I was busy painting but not posting for the entire duration of 2022. I do hope to motivate myself to share some of my progress in 2023.
I shall begin with a major accomplishment — Warhammer 7th edition Battle for Skull Pass. I got this one when it came out in 2006 or so. It sat in my closet for years, until I underwent a conversion in mid-2019 and began painting.
At long last, I have finished it all! Here is the back of the box, which has served as my painting guide for all these years:
And, here are my armies. Forgive the photos; the tabletop seems to have washed out all of the colors.
I somehow acquired one extra Night Goblin spearman and an unfortunate fellow who couldn’t dodge the cannonball. I don’t recall if they came with the set, or I got them from another source.
As the goblins are my favorite, I’ve augmented their forces through the years. Here’s an additional regiment of Stabbas:
Here are my latest figures to go into the “completed” column:
An admittedly odd pair — a Blitz Bowl / Blood Bowl orc and a 3D-printed owlbear-skin rug from Fat Dragon Games.
Continuing with fantasy, we have two well-armed lasses from my horde of Reaper Bones.
And then I circled back to my goblin fetish, with two GW Night Goblin netters. I felt pretty good about adding them to the swelling ranks of my army:
Until I recalled that this is what remains to be painted:
The photo doesn’t do them justice, but these aged Reaper Bones turned out better than I expected. On the left is the iconic Deadlands cover boy by Brom; the skeletal fellow on the right had been a cavalryman, I decided.
“Blondie” was one of those metal figures I was too intimidated to paint for years. I don’t recall who made him. Flanking him are two Reaper Bones who turned out ok. I’m ever shocked that one can paint craft acrylics right on Bones plastic without primer.
And finally, to some 54mm denizens of my imagi-nation, Ascaria. First up are Zafrarian artillery. They came with both mortar and howitzer — I assume they wouldn’t man them both simultaneously.
… And their Ascodali counterparts. I’m getting in almost two hours of hobby time a day, which pleases me to no end. Alas, I’m soon to return to remote teaching, so I’ll likely have to forego one of the daily hobbying hours …
Even before the recent “sheltering in place,” I seem to have gone on a bit of a painting jag — the term is, apparently, an Americanism: “a bout of unrestrained activity or emotion, especially drinking, crying, or laughing.” There is no rhyme or reason, just a gentle swirl through the unpainted masses. In the spirit of sharing, we have:
This fellow was a gift from him creator, Thomas Foss. I’ve noticed that his Skull and Crown web store is unavailable; hopefully indicative of a big relaunch. I’ve been hoping more of these fellows to become available.
Let us stay with the big boys. These are the first five Franco-Prussian War Prussians. They are to serve as stock villains for my Isla Victoria VSF setting.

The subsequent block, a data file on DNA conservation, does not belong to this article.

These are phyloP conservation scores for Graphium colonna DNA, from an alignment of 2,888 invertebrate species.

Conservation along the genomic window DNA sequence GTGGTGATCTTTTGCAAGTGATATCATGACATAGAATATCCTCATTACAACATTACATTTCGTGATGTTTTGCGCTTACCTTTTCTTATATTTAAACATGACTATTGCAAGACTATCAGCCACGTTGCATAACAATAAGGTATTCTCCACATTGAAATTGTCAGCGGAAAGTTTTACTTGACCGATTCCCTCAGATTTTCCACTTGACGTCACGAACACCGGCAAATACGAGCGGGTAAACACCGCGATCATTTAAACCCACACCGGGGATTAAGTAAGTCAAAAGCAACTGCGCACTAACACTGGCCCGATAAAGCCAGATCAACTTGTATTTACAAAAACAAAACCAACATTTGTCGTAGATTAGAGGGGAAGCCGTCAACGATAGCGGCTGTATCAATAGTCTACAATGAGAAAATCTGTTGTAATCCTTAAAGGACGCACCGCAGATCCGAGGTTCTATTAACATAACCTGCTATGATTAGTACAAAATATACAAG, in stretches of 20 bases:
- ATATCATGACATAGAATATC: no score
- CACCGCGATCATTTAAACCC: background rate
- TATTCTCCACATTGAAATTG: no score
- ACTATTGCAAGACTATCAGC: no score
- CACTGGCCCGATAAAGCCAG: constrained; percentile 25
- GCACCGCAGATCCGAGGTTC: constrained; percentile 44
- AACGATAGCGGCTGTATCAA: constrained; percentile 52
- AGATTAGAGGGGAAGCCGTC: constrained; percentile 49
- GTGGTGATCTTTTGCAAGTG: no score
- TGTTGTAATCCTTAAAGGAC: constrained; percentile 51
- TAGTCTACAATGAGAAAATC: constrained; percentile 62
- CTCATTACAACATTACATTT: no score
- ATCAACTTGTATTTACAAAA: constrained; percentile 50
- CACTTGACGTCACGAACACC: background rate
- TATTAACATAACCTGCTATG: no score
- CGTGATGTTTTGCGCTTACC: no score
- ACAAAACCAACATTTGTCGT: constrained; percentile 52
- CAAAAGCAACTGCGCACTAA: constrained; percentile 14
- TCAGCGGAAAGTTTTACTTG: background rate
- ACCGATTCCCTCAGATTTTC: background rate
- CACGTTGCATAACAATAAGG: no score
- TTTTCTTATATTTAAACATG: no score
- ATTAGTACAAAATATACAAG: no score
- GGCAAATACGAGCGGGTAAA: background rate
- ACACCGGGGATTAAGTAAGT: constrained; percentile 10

Next up, my current “new shiny object.” When I acquired my Vintage Christmas Haul of Armies in Plastic 54s, one benefit of buying in bulk (in addition to free shipping) was the extra bags of random miniatures. I had long thought that I would press some of these lads into service in an Imagi-Nation. That plan has been set into motion.
Picked from the fellows in the bags plus an additional bag of random AIP Napoleonics I purchased, I have the first unit of Ascodali infantry. I’ll do a subsequent post on what I’m dreaming up.
Now we’ll move on to smaller souls. I’ll note at the outset that my painting style (block colors with a wash) and my not-so-matte sealer make the minis appear a bit blotchy here on the silver screen. They look better— to my eyes, at least — in person.
Here are four adventurous ladies from Wargames Foundry’s Darkest Africa collection. I accidentally captured an appropriate mania in the missionary lass at left.
I tried to create a little vignette for this lone, piratical captive. (Old Glory). Would have been better if I put a little ship in the background, I suppose.
Here is a pulp-era Dame or Gun Moll, I suppose, looking quite blotchy. This was my second attempt at sheer fabric (her stockings) which look terrible in the photo and not much better in the flesh [sigh].
When I began painting this chap years ago, I didn’t understand who he was supposed to be. As often, it was likely Maestro Chris Palmer who informed me Reaper intends him to be “a hougan.” I’ve since become better acquainted with the Reaper Figure Finder for positive IDs.
Last historical stop, the Old West. A couple of entrepreneurs in dispute with a cow herder. No doubt, just a misunderstanding. (Foundry Old West figures).
On to the world of fantasy. The leader of my orc army along with a chariot, as yet un-crewed.
Some villagers (Reaper Bones) …
… and an elf, maybe? As I got into the color scheme, I imagined her as a fantasy Bridezilla. Perhaps adventurers will interrupt her nuptials and invoke her wrath …
This one is meant to be a paladin, I think. With my color choices, I asked: what would happen if the god she followed wasn’t obsessed with purity evinced by chastity? Hence, a “Hot Paladin.”
I don’t know if GW does any female dwarf characters at all. I imagined this young lady as a “Slayer-in-training.” Hence, not yet nude (a shirt skirt and training bra-type-thing you can’t see here) and just a bit of the orange dye in her hair.
This fellow has a silly, Peter Mullen-ish over the topness that appeals to me. I tried — and failed — to paint mystical swirlings on the crystal ball. Looks like a bad globe [sign, again].
The final two were “hate painting,” really, just to get them out of the queue. I recall that Chris Palmer didn’t like this lass when he painted her, either. She’s clearly running away from something — something BIG as she seems to be looking backwards and upwards. I’m hoping it’s whoever sold her that outfit …
Finally, Reaper’s “Mr. Bones.” I don’t get what this guy even is. Skull face, which Chris Palmer refers to as “a mask,” which, I guess, it is, as he has regular hands and feet. Who is he? What is he doing? WTF? I have the next-year’s-model on the desk now. At least he has boney hands and feet as well.
Fairly recent eBay sleuthing resulted in two pertinent finds, which I instantly acquired:
This Goblin Regiment was new, still in shrink-wrap, at a somewhat reasonable price.
The flanking fellows are — now that I think of it —my first, and so far only, metal GW minis. They were billed as Forest Goblin Standard Bearers. Anyhow, goofy and fun to paint. I imagine that my forest goblins catch and dismember colorful toucan-type birds, hence the brightly colored feathers.
The fellow in the middle comes from Shieldwolf Miniatures. I picked up a couple boxes of infantry (enough to make 50 goblins), a hero, master archer, and a master spearman. I’m looking to raise small armies of each goblin faction that I might hold a Gob Off, per the Hoodling’s Hole.
I’ve sojourned so far down the goblin rabbit hole that I’m starting to look for non-Games Workshop sources for interesting, new miniatures. There are, as one would expect, a variety of interpretations of “goblin.”
For example, I have two different varietals from my Reaper Bones Kickstarters — one set look like I imagine D&D goblins to be, and who aren’t at all green, and another look like cinematic gremlins carrying torches. I am definitely partial to the slightly-silly, of course green, pointy-nosed, Old World aesthetic.